In other to effectively use asp.net or any of the framework that sits on top of it, it becomes vital for one to take a look under the hood so as to understand how the framework processes requests. The benefit of this extra effort apart from the nitty-gritty knowledge of the framework is that it will aide you in developing a very fast and efficient application geared for performance and speed.
In this article am going to try to illuminate the asp.net processing pipeline so as to shed more light on its inner workings and on how to take advantage of it. Before we begin our discussion about asp.net request processing cycle, I will like to get some definition cleared out of the way so as to ease our way into the major concept.
The pipeline pattern: Just like the typical pipes used to transfer a liquids from place to place. The pipeline pattern is a programming model that executes code and event in a parallel sequential fashion employing the use of buffers to temporarily hold the result as it passes through the pipeline. Yeah, that's textbook definition, but what the above definition is saying in essence is that the pipeline model executes code in this case request in a FIFO kind of way in that the output of way stage becomes the input of another stage and that as the execution is taking place in a parallel fashion it employs a temporary store to (i.e: buffer)to store its data so that it can move to the next in coming data. Now as it passes through the line, the original data comes out slightly modified before moving over to the next stage. This pattern works in a first come first serve basis thereby ensuring that requests do not topple each other.
Asp.net request processing pipeline.
When a client (for example a browser) sends an HTTP/HTTPS request to the server and the request arrives at the server, it is received by a protocol listener (HTTP.sys : Hypertext Transfer Protocol stack). This protocol listener is responsible for listening to protocol specific request(s) in IIS and returning response to the client.
Immediately it receives the requests, the Http.sys inside IIS syncs with the WWW (World Wide Web publishing service). This service is primarily responsible for connecting to HTTP.sys, updating it when configuration changes and notifying the WAS(Windows Process Activation Service) when request enters the request queue. The WWW then syncs with the ApplicationHost configuration file and receives configuration for the application pool and application (i.e: the virtual directory of the file being requested and other details).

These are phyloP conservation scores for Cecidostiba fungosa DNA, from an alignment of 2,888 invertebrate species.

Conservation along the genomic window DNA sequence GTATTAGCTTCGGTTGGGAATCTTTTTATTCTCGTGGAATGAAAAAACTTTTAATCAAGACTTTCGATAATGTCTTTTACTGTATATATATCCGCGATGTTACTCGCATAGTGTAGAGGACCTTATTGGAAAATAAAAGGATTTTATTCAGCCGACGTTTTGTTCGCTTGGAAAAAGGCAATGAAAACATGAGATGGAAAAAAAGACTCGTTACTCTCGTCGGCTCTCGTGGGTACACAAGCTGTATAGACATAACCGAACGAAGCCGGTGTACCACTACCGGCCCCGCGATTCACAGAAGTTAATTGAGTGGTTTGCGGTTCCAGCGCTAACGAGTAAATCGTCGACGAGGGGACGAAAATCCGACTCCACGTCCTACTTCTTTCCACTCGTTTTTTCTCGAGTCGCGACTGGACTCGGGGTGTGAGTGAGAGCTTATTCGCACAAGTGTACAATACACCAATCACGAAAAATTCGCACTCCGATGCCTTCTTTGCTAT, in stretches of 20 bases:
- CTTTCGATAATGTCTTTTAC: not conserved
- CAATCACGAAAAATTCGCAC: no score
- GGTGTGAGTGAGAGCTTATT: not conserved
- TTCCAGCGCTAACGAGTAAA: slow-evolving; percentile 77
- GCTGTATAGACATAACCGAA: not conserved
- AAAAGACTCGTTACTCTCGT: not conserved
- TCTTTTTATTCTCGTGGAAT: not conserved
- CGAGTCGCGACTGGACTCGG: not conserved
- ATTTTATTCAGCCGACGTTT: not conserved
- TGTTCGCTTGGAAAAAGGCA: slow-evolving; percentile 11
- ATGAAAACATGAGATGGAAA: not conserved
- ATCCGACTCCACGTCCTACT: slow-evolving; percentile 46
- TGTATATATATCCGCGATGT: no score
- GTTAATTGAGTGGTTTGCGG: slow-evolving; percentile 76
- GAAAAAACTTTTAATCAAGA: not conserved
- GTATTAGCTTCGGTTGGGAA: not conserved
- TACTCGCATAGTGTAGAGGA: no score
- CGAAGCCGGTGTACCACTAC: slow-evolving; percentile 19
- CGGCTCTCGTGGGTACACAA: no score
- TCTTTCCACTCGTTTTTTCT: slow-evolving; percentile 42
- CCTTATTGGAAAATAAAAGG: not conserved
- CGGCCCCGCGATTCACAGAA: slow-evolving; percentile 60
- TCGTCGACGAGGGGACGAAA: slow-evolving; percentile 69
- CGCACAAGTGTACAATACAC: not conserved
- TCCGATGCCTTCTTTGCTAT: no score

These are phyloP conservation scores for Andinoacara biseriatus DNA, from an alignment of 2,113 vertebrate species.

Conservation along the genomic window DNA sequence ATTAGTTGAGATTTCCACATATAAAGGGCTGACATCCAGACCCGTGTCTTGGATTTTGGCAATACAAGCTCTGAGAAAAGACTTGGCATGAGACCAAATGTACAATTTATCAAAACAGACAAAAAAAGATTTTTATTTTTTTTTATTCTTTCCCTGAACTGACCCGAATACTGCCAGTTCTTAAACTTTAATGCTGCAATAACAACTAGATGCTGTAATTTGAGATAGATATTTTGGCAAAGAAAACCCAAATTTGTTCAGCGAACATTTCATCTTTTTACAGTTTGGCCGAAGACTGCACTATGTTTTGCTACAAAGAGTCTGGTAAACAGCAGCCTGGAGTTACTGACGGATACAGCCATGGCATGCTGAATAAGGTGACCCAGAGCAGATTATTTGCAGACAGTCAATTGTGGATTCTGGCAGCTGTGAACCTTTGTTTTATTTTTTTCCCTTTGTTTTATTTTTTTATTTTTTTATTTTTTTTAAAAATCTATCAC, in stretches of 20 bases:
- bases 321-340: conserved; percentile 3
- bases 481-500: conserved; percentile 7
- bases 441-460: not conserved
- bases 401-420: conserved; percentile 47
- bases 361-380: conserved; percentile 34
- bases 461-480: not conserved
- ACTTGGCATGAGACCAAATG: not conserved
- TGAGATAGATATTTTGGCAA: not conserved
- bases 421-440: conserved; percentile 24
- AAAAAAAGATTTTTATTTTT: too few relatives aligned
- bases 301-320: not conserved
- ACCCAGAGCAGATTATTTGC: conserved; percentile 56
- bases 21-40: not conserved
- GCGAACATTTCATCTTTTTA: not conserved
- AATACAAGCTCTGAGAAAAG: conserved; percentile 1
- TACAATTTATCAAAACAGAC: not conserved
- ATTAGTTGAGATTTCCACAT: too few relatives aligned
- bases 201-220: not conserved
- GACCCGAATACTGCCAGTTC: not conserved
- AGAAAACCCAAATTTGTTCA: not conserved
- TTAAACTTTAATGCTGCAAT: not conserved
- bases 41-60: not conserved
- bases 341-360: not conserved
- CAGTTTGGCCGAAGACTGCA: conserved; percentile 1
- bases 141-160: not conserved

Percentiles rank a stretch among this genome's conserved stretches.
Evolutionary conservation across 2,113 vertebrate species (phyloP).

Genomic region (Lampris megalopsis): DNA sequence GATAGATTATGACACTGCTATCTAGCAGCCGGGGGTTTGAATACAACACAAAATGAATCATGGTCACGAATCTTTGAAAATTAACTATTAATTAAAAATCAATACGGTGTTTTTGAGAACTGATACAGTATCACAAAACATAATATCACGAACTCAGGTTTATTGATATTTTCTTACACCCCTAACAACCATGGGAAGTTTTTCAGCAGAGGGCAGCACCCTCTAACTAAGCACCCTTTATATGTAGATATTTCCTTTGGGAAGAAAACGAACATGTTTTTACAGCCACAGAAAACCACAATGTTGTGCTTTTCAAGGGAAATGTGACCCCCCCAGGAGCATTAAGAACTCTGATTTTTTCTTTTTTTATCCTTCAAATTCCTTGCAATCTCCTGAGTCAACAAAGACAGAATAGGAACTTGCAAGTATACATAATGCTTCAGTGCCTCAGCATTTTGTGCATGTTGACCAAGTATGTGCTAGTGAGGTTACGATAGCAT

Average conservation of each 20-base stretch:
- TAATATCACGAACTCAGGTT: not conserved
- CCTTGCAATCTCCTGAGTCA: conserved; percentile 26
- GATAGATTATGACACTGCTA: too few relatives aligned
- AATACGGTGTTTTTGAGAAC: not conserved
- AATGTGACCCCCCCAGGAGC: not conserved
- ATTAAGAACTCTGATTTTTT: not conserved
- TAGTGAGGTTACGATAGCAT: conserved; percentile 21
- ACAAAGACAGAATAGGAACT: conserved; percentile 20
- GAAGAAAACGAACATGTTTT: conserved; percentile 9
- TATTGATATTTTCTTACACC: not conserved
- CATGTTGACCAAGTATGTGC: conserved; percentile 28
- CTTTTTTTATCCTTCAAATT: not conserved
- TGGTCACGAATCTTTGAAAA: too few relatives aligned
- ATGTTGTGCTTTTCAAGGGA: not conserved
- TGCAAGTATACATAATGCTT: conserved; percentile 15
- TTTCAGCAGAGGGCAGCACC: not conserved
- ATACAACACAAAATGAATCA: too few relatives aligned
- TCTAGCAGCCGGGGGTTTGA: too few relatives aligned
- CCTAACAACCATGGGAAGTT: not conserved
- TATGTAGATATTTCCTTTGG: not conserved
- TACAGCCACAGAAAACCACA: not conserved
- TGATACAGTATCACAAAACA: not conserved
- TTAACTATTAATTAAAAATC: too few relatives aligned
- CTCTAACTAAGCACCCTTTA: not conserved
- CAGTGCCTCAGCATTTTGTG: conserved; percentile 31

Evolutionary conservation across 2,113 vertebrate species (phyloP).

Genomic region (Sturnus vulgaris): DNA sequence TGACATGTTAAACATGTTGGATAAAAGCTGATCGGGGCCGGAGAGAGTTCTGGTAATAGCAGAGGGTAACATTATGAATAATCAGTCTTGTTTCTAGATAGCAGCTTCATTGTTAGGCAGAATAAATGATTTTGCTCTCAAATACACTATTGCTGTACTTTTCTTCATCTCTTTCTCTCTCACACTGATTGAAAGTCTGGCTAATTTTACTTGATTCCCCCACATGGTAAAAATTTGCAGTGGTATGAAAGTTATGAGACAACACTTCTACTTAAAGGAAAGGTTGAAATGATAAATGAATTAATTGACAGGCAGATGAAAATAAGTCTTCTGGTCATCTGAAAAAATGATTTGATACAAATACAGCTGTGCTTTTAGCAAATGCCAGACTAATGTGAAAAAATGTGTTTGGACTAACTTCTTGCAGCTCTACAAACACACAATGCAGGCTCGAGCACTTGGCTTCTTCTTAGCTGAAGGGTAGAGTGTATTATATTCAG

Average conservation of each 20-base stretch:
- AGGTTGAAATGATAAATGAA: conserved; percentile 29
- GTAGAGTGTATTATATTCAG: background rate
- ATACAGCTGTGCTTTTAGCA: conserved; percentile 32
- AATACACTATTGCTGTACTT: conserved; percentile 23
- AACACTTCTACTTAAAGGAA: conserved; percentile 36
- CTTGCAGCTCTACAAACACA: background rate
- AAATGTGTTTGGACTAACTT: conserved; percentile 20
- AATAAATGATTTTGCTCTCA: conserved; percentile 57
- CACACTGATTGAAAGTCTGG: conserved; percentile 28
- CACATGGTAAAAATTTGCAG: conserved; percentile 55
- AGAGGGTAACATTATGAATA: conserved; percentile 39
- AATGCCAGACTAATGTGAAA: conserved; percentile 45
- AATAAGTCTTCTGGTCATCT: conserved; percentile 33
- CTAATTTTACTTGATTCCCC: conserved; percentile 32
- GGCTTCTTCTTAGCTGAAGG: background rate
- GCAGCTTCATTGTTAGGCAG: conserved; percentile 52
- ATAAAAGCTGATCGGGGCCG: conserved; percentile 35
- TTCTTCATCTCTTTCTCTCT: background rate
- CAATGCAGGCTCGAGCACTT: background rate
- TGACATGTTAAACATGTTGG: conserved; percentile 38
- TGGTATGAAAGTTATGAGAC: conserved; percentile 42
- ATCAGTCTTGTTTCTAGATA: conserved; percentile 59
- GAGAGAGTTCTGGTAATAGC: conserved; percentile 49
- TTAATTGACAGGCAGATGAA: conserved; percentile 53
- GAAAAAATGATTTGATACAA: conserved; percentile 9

When these communications with the application host config have taken place, the WWW then notifies the WAS that a request has entered the request queue. It is the duty of the WAS to manage application pool configuration and worker processes for both HTTP and non-HTTP requests. When the WAS is informed of the arrival of a request, it checks to see if there is an application pool servicing the type of request that entered the queue, if there is, the WAS then checks to see if the application pool has a worker process available to process the request, if true, the WAS then simply passes the request to the worker process for processing. On the other hand, if neither the application pool nor the worker process exists, the WAS will create one or both to service the request.
Then, it hands over the request to the worker process for servicing, and that is the request crossing the border between the IIS and ASP.NET web server. When the request enters the worker process, the aspnet_isapi.dll will be invoked, which will redirect the request through a named pipe to an instance of an appDomain inside the Asp.net worker process.
The worker process will at this point, initialize an instance of HttpRuntime class to process the request. This HttpRuntime will use the HttpApplicationFactory to figure out the application the request was sent to (NOTE: the pipeline sees a virtual directory as an application) if the HttpApplication class for the application is available, it will hand the request over otherwise it will initialize one before handing over the request.
The HttpApplication object
The HttpApplication object defines the methods, properties, and events that are common to all application objects. This object holds a collection of HTTP module objects which implements the IHTTPModule interface (IHttpModule species members which filters the HTTP request and response contents as it passes through the request pipeline by responding to events the HttpApplication raises at each stage of the pipeline).
Furthermore, the HttpApplication object will use the HttpHandlerFactory class to discover or create handlers as the case may be. These HTTP handlers implement the IHttpHandler and just as their name sounds, they handle the request by calling the
ProcessRequest(HttpContext context) and generate the appropriate response message for the client.
Now the response returns to the client following the same pipeline it came from. As it moves through the pipeline, the HttpModules will also be able to modify the message by attaching to the appropriate HttpApplication event.
As the request/response pair moves through the Asp.net pipeline in the form of HttpContext. This object serves as a container for HttpRequest, HttpResponse object and other properties vital for the execution of the request and transfer of response like the per-session state, User agent among others. It is this object that the HttpModules modifies to affect the request/response. So to plug into the Asp.net processing pipeline, one must implement a custom module through the implementation of the IHttpModule object but more on that later.
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